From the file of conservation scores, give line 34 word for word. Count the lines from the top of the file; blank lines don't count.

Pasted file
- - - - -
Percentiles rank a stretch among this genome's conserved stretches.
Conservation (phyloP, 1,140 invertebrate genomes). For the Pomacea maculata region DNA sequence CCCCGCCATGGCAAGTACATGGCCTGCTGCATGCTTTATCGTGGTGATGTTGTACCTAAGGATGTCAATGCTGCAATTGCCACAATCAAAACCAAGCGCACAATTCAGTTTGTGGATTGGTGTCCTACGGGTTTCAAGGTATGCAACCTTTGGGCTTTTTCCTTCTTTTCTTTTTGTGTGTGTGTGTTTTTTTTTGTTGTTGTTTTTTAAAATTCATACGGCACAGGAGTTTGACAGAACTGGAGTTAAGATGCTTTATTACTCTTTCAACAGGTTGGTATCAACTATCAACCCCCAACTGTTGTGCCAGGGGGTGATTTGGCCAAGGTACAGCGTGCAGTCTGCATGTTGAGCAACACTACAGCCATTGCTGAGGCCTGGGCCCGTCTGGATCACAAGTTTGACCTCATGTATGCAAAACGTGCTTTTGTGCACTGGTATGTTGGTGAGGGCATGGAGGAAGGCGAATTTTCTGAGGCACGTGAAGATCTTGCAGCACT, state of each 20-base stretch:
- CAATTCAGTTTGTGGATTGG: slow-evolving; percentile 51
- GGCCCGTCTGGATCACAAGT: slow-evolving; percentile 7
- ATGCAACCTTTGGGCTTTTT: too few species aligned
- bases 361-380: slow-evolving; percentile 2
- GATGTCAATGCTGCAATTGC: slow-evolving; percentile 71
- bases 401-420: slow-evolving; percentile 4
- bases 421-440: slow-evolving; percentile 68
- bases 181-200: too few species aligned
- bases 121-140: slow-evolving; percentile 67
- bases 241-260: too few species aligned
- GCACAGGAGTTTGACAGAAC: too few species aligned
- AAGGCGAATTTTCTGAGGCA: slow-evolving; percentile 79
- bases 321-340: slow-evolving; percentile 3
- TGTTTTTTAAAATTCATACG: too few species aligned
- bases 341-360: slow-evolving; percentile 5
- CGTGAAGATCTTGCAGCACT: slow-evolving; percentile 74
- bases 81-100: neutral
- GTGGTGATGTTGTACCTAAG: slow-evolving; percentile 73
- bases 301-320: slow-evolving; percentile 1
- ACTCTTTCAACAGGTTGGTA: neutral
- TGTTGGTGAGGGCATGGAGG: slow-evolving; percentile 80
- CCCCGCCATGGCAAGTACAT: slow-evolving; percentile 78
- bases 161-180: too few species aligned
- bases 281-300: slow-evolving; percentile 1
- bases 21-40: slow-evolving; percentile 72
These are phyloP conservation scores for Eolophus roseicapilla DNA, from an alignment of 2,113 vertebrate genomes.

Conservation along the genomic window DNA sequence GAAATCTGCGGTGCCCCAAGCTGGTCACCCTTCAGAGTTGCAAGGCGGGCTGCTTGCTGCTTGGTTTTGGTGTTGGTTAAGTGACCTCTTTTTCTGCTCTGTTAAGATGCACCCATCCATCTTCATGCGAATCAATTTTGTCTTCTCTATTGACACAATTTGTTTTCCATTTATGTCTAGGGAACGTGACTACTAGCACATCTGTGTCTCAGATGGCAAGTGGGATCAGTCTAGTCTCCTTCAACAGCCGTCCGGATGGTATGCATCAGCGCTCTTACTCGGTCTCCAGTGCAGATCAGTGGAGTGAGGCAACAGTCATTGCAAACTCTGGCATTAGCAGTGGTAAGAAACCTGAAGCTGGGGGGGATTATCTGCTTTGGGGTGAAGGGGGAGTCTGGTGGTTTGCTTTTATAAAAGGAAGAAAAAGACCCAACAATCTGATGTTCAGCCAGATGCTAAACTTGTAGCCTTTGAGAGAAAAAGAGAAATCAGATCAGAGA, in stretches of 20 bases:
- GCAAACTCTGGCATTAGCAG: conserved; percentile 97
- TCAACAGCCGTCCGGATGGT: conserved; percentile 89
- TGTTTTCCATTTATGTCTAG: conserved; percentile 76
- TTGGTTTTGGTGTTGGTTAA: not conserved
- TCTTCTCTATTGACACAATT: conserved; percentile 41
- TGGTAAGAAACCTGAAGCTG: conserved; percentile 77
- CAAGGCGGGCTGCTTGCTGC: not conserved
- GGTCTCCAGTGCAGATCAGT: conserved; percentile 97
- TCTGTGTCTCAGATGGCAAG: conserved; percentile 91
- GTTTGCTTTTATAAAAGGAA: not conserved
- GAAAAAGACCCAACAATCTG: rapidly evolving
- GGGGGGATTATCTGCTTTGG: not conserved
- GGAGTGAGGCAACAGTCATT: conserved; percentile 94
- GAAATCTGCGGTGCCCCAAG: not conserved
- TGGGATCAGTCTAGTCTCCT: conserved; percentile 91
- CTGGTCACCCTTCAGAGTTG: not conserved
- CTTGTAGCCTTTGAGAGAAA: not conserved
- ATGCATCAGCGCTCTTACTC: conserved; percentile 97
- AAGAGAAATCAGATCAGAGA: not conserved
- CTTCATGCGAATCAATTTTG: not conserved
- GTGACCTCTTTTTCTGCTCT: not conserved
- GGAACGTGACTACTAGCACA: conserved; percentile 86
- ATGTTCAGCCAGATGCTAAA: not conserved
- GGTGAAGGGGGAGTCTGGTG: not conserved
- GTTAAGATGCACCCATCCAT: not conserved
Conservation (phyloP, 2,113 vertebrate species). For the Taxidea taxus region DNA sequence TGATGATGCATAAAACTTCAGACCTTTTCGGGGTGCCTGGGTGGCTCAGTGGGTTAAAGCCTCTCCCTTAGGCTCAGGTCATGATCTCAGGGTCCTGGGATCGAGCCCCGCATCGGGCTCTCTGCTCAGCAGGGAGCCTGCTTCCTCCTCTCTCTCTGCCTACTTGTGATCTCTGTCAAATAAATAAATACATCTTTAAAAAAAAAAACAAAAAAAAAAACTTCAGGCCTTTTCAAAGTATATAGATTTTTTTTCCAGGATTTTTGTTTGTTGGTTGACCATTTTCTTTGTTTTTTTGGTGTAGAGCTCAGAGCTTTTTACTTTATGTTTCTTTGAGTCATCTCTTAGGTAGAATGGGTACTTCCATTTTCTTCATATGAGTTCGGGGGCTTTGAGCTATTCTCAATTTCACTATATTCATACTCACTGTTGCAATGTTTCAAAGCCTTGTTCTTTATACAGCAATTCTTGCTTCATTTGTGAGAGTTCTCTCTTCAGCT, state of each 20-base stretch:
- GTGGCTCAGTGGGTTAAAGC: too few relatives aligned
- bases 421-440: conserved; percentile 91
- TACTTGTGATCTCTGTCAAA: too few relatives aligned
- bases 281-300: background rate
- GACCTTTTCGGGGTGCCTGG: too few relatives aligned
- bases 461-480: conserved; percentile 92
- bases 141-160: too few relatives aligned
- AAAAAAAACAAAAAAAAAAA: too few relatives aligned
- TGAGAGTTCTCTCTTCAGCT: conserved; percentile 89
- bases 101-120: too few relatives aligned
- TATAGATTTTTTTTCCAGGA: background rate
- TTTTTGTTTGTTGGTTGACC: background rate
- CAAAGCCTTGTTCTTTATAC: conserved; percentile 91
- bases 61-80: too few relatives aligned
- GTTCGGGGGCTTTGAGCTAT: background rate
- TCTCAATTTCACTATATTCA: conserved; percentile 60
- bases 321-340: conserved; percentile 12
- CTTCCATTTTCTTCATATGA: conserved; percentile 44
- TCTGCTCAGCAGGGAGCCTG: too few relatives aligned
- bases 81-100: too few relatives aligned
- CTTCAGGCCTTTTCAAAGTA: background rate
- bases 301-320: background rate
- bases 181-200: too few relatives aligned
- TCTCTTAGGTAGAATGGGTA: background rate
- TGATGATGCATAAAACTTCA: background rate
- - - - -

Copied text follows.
- TCTTCTCTATTGACACAATT: conserved; percentile 41